This is a wonderful collection of solo piano pieces composed by Samuel Barber (1910-1981) and performed by virtuoso pianist John Browning. As my introduction to the works of Samuel Barber, my general take on the collection is that John Browning does an excellent job conveying the moods of Barber's music on this compilation, which are alternately meditative and unsettled.
I have to say that my favorite composition is the lengthy Sonata for Piano Op. 26 (1949), which is subtly atonal and nods in the direction of a 12-tone composition (as developed by Schoenberg). Composed in 1977 (after a years labor) Ballade Op. 46 was his last piece for solo piano and is quite reflective. The remaining pieces exhibit virtuosic flourishes and are in large part, tonal. As an aside, I could swear that parts of Excursion (1942-1944) (particularly Un poco allegro) turned up some 30 years later in the music of the progressive rock group Emerson, Lake and Palmer (maybe Karn Evil 9?).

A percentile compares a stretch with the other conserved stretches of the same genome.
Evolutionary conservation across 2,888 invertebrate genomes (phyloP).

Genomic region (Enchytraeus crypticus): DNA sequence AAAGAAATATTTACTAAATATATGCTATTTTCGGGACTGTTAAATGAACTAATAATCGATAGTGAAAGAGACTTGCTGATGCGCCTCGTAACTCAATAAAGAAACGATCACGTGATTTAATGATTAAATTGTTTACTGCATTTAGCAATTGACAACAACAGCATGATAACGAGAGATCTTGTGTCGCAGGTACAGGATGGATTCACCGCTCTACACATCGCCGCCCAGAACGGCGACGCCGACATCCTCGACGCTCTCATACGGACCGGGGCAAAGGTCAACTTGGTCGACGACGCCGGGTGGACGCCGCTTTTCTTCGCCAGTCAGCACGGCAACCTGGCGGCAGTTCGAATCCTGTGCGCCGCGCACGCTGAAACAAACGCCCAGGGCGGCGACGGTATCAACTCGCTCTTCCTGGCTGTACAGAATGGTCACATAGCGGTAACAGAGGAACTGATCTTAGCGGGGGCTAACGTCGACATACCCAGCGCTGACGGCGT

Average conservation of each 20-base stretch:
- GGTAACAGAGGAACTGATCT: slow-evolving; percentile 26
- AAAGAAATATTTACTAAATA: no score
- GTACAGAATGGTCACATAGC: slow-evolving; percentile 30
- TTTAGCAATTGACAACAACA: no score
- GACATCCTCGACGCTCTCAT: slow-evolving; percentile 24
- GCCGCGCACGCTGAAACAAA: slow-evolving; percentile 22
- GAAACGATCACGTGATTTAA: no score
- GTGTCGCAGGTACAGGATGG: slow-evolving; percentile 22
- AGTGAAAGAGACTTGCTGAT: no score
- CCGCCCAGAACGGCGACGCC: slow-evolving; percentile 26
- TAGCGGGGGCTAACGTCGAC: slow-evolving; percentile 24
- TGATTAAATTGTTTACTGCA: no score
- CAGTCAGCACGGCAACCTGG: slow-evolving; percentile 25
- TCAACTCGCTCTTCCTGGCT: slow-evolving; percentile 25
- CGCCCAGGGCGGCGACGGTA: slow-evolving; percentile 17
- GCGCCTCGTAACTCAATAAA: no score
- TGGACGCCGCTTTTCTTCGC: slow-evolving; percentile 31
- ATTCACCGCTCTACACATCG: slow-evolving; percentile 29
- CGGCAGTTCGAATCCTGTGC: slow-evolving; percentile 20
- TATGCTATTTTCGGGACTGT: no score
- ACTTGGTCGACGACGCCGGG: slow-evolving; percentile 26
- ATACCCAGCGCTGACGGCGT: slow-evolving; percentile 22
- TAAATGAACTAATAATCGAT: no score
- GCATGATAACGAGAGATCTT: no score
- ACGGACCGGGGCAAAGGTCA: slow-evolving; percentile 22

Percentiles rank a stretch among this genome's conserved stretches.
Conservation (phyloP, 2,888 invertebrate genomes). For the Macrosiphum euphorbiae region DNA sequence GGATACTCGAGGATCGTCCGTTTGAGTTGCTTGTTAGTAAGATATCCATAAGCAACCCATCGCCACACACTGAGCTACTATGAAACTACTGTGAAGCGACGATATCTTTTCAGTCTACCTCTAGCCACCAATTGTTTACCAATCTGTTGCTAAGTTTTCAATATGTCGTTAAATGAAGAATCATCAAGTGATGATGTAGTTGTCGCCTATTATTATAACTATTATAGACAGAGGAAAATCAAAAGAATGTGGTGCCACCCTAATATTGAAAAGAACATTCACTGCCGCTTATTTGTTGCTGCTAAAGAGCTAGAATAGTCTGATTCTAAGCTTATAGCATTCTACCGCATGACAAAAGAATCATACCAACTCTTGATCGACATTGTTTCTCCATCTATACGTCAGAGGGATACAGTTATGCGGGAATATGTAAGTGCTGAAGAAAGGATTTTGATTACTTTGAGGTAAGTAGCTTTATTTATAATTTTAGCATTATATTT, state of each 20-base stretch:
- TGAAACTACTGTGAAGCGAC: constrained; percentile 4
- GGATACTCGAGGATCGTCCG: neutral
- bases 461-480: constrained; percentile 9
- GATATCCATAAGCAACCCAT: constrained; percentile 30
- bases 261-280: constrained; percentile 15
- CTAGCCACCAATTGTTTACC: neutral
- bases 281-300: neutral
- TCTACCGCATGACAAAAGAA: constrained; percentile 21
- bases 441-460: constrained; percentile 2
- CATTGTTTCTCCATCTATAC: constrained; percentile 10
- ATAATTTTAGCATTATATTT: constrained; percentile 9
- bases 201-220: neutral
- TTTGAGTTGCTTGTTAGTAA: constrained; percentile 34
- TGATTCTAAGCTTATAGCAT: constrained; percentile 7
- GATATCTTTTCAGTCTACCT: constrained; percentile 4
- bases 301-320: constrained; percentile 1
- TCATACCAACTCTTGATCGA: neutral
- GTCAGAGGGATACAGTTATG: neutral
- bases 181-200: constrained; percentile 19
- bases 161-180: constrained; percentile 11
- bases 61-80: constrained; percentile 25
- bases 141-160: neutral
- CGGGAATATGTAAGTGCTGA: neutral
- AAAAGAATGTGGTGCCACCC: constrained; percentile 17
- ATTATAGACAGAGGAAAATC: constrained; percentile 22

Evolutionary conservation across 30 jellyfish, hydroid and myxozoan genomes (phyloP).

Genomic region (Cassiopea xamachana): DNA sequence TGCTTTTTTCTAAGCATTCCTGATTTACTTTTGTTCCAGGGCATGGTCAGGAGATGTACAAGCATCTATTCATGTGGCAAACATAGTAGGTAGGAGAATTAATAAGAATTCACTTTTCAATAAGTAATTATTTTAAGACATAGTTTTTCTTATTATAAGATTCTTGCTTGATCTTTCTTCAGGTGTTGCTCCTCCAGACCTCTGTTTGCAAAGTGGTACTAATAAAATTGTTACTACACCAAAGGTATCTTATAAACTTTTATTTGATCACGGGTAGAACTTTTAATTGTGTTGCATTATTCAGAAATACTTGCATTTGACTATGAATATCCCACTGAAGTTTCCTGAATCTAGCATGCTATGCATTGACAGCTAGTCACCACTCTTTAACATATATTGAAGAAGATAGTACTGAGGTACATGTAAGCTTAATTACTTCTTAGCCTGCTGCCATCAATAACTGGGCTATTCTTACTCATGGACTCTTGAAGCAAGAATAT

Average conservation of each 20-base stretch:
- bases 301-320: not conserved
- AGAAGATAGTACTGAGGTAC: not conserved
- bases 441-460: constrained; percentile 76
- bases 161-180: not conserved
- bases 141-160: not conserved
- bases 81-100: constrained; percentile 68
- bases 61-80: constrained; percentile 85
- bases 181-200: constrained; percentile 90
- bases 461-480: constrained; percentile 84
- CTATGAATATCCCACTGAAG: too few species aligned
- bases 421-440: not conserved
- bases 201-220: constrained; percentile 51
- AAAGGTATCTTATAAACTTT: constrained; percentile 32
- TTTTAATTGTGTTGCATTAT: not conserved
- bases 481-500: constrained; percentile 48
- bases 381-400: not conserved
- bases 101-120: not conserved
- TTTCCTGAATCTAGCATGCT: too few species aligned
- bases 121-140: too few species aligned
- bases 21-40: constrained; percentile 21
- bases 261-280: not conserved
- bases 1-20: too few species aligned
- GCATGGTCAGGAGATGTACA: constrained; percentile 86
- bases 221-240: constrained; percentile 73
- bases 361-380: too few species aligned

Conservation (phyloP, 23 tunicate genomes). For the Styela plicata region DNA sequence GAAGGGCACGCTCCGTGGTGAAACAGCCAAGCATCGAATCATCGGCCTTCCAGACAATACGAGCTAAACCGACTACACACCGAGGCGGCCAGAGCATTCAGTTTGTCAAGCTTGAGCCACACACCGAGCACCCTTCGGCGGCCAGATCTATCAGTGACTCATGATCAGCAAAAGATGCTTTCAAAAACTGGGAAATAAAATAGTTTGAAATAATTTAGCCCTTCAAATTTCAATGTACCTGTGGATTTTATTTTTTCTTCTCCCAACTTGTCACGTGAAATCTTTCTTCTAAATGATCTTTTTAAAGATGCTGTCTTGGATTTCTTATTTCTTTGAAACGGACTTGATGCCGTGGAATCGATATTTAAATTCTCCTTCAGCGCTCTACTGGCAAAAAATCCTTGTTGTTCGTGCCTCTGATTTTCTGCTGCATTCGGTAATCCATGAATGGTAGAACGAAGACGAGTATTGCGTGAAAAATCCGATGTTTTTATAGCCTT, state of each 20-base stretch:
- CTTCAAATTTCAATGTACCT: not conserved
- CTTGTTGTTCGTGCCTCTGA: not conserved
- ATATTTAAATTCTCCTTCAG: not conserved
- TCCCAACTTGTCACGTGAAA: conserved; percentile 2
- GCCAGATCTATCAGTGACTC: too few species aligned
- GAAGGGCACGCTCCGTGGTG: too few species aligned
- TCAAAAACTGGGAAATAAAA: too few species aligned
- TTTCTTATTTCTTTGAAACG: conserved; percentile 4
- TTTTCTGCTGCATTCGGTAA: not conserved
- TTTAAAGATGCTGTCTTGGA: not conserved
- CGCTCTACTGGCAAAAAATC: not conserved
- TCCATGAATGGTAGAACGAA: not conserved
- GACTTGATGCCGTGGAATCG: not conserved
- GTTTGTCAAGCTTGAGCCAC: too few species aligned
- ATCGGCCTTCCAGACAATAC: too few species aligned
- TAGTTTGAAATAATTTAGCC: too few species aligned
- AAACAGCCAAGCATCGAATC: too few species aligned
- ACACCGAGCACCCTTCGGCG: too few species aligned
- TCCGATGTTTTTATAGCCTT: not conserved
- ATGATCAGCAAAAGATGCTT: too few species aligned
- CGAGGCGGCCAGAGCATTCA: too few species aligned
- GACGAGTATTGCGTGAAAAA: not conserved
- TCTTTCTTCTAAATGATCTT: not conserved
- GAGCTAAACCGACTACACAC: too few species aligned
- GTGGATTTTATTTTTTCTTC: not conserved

Reading through the detailed liner notes, it was clear that as a neo-romanticist surrounded by pioneers in serialism and electronic music, Barber did have a rough go of it. He was creating tonal music at a time in the mid-20th century when atonality and aleatoric music were considered the new frontiers in modern classical. Although neo-romanticism did eventually catch on, Barber was deeply affected by the rejection of his music by critics/peers and especially by the poor reception of his opera entitled Antony and Cleopatra (1966). As Barber indicated, this opera contained some of his finest work.
The sound quality of this MusicMasters Classics release is OK.
All in all, I have to say that this was a fantastic listening experience and a great introduction to the solo piano music of Samuel Barber. I have noticed from reading the reviews here at AMAZON that this is not truly a complete collection in that a few solo piano pieces have been omitted. Well, I enjoyed this collection so much that I have been inspired to seek out his other compositions.